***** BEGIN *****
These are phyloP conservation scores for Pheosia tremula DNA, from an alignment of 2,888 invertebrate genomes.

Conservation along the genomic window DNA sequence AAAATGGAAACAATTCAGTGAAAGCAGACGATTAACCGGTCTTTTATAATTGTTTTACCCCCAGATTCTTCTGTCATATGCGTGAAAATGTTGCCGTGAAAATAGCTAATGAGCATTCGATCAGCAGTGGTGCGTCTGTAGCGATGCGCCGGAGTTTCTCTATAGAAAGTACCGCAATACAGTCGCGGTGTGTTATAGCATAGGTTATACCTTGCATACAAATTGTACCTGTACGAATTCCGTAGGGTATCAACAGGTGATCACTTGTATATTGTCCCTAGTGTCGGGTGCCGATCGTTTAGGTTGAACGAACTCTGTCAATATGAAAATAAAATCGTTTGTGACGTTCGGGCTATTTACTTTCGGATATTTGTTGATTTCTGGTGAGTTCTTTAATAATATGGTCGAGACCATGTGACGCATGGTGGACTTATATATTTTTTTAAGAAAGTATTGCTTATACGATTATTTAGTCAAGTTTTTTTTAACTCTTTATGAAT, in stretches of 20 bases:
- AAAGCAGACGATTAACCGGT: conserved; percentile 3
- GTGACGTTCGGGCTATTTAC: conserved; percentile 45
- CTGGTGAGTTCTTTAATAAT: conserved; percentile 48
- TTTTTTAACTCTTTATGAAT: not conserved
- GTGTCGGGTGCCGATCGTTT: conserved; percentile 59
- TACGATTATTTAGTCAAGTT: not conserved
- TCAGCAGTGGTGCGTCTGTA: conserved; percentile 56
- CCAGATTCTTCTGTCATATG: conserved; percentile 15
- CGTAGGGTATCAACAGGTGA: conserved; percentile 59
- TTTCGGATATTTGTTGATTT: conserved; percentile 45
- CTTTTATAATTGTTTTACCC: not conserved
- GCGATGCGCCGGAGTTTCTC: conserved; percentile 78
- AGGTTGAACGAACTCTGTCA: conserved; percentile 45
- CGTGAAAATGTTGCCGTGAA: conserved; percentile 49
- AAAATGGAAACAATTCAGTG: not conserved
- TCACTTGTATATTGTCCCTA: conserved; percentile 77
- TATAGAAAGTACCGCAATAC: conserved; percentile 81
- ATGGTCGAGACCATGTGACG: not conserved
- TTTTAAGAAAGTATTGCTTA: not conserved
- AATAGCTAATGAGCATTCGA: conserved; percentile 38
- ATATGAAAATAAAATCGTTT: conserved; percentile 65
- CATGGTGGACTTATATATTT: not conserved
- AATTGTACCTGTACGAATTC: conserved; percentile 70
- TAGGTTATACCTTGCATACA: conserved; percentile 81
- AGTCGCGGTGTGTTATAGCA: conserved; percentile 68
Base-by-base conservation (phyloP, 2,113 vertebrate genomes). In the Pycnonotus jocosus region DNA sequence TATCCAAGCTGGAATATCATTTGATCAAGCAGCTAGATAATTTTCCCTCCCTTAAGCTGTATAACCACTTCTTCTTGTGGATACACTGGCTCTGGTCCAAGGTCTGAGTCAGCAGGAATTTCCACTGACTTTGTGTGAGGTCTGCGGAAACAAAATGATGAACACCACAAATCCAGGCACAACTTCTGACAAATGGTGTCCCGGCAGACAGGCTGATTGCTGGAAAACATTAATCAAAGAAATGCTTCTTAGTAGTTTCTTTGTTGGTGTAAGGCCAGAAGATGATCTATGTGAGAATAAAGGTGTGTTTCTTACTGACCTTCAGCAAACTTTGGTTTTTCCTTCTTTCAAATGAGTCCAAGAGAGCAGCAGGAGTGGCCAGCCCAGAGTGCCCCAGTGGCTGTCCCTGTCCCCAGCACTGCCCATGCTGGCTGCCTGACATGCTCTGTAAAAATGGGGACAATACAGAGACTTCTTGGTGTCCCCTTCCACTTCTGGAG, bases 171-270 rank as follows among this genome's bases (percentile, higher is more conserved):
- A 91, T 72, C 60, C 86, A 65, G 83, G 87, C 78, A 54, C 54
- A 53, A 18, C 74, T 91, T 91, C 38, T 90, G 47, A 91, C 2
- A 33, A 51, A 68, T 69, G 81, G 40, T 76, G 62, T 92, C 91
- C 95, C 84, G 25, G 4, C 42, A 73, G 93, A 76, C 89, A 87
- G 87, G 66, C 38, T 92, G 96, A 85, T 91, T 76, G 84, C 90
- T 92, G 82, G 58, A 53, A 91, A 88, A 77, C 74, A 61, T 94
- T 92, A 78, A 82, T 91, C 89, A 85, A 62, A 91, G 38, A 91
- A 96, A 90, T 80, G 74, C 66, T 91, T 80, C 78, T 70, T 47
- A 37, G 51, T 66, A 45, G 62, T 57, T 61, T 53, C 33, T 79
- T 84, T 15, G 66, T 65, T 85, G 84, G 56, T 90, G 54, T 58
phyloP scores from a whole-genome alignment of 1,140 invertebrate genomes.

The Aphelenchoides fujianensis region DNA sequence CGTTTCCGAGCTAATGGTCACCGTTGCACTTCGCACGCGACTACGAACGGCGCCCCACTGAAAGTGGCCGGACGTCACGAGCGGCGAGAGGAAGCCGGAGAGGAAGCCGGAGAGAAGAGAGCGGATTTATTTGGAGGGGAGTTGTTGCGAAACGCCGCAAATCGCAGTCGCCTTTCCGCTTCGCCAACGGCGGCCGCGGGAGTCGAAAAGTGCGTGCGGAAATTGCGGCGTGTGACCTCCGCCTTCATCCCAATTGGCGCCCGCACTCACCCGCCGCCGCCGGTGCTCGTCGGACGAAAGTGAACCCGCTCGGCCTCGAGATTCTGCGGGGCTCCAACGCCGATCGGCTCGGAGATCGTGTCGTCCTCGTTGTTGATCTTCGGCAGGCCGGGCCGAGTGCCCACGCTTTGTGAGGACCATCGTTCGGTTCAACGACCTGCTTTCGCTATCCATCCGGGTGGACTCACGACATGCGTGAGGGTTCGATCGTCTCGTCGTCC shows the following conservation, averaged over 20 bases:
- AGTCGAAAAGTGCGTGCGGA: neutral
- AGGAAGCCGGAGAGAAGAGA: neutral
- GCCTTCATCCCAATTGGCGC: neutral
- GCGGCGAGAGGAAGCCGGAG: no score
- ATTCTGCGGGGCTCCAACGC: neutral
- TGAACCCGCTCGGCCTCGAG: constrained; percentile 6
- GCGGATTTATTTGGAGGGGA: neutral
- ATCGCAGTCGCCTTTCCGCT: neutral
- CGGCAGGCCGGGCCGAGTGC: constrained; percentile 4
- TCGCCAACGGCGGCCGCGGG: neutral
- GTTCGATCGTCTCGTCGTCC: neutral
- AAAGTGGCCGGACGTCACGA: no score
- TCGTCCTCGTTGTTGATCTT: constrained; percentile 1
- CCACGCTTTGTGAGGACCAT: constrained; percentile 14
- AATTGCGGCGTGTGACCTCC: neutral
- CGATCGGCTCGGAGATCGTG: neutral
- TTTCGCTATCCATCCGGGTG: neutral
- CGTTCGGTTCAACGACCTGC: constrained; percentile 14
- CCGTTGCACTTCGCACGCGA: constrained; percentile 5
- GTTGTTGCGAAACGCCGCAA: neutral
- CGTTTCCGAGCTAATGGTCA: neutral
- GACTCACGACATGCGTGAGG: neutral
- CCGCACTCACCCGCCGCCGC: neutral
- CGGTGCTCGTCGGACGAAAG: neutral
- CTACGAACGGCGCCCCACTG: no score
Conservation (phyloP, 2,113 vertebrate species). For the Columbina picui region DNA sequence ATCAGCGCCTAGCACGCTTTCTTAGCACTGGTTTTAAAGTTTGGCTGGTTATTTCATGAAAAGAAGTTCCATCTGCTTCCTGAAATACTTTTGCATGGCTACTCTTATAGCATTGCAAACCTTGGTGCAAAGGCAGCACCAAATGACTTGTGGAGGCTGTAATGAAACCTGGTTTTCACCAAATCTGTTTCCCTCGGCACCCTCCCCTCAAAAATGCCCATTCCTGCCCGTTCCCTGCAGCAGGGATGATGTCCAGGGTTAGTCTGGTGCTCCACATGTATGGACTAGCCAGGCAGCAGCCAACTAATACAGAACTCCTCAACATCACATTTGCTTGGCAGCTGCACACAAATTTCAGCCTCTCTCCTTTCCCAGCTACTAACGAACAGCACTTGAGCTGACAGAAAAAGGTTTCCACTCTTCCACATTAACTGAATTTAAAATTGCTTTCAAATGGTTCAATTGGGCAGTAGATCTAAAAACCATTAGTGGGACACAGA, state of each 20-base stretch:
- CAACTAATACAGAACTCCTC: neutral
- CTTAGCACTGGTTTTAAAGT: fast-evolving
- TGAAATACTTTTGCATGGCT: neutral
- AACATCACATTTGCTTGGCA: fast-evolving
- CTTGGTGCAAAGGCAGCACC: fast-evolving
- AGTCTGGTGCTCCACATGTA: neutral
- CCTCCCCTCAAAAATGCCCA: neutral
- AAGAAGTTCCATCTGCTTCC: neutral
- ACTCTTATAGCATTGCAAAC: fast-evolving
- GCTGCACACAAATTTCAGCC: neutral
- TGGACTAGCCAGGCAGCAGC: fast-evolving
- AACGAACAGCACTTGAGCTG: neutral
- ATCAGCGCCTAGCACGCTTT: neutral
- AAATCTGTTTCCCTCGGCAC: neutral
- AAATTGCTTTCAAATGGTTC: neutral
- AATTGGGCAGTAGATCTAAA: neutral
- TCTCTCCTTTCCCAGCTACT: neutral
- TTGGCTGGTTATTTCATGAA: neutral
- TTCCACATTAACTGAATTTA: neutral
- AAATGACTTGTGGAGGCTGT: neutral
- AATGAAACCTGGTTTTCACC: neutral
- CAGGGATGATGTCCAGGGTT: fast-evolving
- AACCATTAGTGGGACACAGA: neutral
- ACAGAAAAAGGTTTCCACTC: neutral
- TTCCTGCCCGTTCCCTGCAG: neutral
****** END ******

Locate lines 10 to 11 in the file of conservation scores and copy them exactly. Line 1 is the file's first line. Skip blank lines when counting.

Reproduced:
- CCAGATTCTTCTGTCATATG: conserved; percentile 15
- CGTAGGGTATCAACAGGTGA: conserved; percentile 59